Each protected amino acid or amino acid sequence is introduced into the solid-phase reactor in about a twofold or more excess, and the coupling may be carried out in a medium of dimethylformamide (DMF):CH2Cl2 (1:1) or in DMF or CH2Cl2 alone. In cases where intermediate coupling occurs, the coupling procedure is repeated before removal of the α-amino protecting group prior to the coupling of the next amino acid. The success of the coupling reaction at each stage of the synthesis, if performed manually, is preferably monitored by the ninhydrin reaction, as described by Kaiser et al. (1970). Coupling reactions can be performed automatically, as on a Beckman 990 automatic synthesizer, using a program such as that reported in Rivier et al. (1978).

After the desired amino acid sequence has been completed, the intermediate peptide can be removed from the resin support by treatment with a reagent, such as liquid hydrogen fluoride or TFA (if using Fmoc chemistry), which not only cleaves the peptide from the resin but also cleaves all remaining side chain protecting groups and also the α-amino protecting group at the N-terminus if it was not previously removed to obtain the peptide in the form of the free acid. If Met is present in the sequence, the Boc protecting group is preferably first removed using trifluoroacetic acid (TFA)/ethanedithiol prior to cleaving the peptide from the resin with HF to eliminate potential S-alkylation. When using hydrogen fluoride or TFA for cleaving, one or more scavengers such as anisole, cresol, dimethyl sulfide and methylethyl sulfide are included in the reaction vessel.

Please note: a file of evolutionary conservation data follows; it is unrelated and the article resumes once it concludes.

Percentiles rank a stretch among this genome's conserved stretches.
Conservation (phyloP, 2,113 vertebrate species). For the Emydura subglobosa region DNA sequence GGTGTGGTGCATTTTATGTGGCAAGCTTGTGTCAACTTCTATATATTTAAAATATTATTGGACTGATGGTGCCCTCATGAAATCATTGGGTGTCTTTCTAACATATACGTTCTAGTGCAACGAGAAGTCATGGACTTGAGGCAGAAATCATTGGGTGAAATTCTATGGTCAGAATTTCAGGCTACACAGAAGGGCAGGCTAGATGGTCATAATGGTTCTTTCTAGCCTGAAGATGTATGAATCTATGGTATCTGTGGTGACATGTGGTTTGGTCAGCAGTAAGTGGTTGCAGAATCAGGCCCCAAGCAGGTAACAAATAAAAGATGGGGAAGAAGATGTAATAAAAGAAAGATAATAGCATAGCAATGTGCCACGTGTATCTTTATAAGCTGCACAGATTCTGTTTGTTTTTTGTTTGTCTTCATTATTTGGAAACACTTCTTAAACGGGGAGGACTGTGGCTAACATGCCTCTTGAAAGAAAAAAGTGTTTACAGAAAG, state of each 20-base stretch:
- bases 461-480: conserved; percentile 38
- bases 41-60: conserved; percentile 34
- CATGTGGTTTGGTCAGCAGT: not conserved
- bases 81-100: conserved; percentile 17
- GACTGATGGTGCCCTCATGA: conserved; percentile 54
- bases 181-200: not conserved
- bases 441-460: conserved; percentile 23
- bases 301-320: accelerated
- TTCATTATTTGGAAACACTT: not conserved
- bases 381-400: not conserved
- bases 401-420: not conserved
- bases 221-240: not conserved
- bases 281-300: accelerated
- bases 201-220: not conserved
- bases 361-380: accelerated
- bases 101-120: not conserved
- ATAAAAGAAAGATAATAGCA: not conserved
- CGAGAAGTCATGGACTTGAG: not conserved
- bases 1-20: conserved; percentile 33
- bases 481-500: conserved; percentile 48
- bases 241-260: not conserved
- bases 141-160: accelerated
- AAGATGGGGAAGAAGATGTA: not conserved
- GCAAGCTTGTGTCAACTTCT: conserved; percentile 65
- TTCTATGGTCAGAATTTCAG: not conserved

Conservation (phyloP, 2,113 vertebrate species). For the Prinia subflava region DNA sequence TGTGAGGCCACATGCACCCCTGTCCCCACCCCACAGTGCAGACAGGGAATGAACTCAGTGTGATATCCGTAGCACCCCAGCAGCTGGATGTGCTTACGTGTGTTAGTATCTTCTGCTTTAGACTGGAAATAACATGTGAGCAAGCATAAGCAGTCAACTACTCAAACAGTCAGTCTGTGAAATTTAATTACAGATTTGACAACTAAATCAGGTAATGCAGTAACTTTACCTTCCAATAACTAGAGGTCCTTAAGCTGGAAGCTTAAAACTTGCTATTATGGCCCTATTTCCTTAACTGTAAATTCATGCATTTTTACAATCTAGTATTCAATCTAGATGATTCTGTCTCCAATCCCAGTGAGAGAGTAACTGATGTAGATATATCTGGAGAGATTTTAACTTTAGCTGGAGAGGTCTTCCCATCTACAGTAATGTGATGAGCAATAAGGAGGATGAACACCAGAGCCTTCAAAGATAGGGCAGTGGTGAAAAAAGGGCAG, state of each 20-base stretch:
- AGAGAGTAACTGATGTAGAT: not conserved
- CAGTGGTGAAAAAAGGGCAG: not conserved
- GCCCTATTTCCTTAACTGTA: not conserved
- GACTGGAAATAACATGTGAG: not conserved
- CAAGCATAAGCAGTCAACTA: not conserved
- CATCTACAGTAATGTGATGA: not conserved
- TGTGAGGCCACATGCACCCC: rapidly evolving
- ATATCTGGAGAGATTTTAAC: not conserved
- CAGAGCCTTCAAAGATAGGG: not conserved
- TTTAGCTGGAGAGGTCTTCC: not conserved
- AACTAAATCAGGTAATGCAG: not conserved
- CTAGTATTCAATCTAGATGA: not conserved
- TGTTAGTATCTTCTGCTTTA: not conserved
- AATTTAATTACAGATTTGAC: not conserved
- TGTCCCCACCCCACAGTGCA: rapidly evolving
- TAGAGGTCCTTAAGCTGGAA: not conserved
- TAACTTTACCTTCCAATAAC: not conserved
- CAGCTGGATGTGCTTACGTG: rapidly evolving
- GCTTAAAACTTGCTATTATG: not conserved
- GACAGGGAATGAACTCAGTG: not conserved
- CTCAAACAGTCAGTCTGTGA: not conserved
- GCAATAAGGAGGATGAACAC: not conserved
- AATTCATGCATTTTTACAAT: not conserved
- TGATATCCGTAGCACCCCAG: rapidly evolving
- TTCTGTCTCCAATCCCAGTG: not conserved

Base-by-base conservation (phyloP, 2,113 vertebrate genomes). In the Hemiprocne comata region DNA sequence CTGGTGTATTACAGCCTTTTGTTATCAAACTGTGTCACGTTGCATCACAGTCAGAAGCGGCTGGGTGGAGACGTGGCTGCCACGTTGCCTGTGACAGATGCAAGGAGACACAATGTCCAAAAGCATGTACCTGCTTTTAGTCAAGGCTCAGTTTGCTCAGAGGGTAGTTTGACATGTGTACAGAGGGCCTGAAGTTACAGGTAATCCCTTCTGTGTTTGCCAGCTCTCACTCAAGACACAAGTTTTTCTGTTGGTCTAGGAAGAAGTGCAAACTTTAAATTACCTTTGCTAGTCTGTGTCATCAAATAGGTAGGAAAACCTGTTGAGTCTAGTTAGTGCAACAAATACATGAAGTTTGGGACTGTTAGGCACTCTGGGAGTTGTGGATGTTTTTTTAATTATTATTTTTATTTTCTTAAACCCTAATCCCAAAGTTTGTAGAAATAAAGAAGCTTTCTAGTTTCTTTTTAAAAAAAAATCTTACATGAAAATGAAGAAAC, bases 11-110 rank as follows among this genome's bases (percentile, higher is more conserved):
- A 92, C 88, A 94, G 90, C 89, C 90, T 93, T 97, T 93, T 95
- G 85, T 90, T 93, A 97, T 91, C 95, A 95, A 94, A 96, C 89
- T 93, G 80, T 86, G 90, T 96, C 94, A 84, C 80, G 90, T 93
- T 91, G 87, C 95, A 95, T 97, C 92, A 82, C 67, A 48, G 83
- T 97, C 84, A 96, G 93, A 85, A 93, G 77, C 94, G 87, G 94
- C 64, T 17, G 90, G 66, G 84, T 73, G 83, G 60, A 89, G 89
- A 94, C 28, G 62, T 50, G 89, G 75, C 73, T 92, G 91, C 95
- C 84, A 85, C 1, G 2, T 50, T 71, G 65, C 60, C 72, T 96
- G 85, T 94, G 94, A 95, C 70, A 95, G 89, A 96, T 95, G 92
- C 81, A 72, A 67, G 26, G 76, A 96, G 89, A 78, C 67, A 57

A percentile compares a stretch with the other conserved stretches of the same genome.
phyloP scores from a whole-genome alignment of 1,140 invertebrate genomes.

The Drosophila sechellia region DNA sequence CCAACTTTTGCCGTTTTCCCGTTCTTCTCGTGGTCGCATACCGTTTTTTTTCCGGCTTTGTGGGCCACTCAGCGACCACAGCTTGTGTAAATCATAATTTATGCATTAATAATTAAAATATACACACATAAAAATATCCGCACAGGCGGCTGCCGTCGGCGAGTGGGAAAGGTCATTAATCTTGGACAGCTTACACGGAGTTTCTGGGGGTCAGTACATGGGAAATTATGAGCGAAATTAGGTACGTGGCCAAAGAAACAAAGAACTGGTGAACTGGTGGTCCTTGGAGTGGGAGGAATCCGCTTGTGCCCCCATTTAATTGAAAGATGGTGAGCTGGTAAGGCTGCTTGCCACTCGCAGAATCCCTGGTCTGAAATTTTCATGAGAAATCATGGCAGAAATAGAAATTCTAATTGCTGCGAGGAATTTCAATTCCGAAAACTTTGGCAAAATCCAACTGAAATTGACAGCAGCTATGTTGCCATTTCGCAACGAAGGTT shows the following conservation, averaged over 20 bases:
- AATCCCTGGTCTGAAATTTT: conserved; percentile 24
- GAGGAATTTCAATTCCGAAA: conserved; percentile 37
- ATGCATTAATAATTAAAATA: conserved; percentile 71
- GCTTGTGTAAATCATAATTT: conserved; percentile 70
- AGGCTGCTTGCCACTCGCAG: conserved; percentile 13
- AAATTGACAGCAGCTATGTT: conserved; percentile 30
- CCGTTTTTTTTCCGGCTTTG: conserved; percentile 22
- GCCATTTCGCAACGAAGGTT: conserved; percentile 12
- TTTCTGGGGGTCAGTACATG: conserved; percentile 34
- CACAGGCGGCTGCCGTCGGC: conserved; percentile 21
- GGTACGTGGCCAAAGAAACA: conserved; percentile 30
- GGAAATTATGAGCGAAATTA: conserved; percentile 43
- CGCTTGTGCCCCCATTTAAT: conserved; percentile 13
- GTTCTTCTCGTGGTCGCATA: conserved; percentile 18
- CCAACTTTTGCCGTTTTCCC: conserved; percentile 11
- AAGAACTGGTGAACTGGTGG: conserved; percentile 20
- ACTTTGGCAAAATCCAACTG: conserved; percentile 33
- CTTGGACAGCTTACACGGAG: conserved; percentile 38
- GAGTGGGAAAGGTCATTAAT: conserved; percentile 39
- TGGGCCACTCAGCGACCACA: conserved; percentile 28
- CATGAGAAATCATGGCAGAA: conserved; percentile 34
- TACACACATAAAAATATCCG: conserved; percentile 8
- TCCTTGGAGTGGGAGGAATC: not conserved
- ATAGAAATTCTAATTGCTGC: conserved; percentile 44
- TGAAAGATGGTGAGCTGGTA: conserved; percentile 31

Cyclization of the linear peptide is preferably affected, as opposed to cyclizing the peptide while a part of the peptido-resin, to create bonds between Cys residues. To effect such a disulfide cyclizing linkage, fully protected peptide can be cleaved from a hydroxymethylated resin or a chloromethylated resin support by ammonolysis, as is well known in the art, to yield the fully protected amide intermediate, which is thereafter suitably cyclized and deprotected. Alternatively, deprotection, as well as cleavage of the peptide from the above resins or a benzhydrylamine (BHA) resin or a methylbenzhydrylamine (MBHA), can take place at 0° C. with hydrofluoric acid (HF) or TFA, followed by oxidation as described above.